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“When we went through security, some of the security people said we had to take the hat off. When I asked them why, they said ‘because it was a forbidden symbol and we weren’t allowed to wear it in the stadium’,” she said. “They insisted that unless I took the hat off, we weren’t allowed into the stadium.” She was finally able to enter, hiding the hat.
In another incident before the same game, American football writer Grant Wahl said he was pulled over by a security guard for wearing a shirt with a rainbow on it. Wahl later said he was held for half an hour in “unnecessary ordeal” but was eventually allowed into the stadium. “Come on gays”, he wrote on Twitter with a rainbow emoji, sharing an image of the shirt.
Under guidelines shared by FIFA just last week, football fans were told they are free to express their identity in official tournament areas without repercussions. ” There is no risk ; they are invited to express themselves; they are welcome to express their love for their partners,” FIFA Fan Experience Manager Gerdine Lindhout told ITV News on Wednesday. “They won’t get in trouble for public displays of affection.”
At the time, FIFA clarified that its guidelines did not apply to areas outside the official tournament areas, where the rules are less clear.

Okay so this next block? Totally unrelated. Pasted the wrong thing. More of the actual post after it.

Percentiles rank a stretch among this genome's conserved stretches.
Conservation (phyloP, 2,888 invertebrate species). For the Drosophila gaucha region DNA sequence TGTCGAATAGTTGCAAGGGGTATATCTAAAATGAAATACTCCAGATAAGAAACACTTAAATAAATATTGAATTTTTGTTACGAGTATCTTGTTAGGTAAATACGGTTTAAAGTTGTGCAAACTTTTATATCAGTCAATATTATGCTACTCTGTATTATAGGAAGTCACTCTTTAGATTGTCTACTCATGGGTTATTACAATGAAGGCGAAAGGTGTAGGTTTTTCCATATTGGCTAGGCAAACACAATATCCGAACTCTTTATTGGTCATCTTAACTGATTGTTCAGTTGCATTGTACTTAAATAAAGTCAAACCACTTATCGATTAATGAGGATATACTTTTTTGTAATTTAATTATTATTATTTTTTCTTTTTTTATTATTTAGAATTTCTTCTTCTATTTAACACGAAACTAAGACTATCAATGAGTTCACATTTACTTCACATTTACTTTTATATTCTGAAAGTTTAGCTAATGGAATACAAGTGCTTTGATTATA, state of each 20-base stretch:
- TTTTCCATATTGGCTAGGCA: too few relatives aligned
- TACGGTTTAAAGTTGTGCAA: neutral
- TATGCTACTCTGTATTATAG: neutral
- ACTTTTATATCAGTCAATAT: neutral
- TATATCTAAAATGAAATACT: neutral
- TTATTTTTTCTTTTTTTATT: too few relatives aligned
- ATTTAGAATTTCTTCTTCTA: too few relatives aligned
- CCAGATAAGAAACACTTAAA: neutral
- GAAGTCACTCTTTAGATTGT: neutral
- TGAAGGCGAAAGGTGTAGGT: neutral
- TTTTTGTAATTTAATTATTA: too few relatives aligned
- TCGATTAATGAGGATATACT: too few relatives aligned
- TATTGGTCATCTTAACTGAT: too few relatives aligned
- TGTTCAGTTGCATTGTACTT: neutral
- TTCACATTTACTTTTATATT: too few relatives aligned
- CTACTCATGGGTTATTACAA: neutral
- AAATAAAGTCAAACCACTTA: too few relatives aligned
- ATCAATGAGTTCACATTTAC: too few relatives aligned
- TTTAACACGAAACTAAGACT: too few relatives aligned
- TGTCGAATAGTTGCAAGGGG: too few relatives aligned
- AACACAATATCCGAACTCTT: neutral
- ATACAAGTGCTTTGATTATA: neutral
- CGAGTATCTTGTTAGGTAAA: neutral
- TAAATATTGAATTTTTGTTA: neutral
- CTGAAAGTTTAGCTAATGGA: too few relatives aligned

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On Monday, football fan Justin Martin said he was repeatedly confronted by other Tube passengers as he also walked to the Wales-USA game carrying a small rainbow flag, including by two men wearing official FIFA volunteer uniforms. Five people asked him to remove the symbol from view during the subway ride in total, Justin Martin told The Washington Post in a phone interview, and one passenger became physically agitated when he refused to hide the flag .
Martin, a journalism professor who lives in Qatar, said he did not identify as LGBTQ but wore the symbol as a sign of support for marginalized groups when he was repeatedly asked to remove it by other passengers.
“I was standing on the train with the emblem in my hand, using my phone. I was approached by two young FIFA volunteers wearing maroon colored T-shirts that say ‘volunteer’ on the back and they encouraged me to put the flag away to respect the local culture.When he refused, Martin says one of the apparent volunteers got agitated and described it as “disgusting”.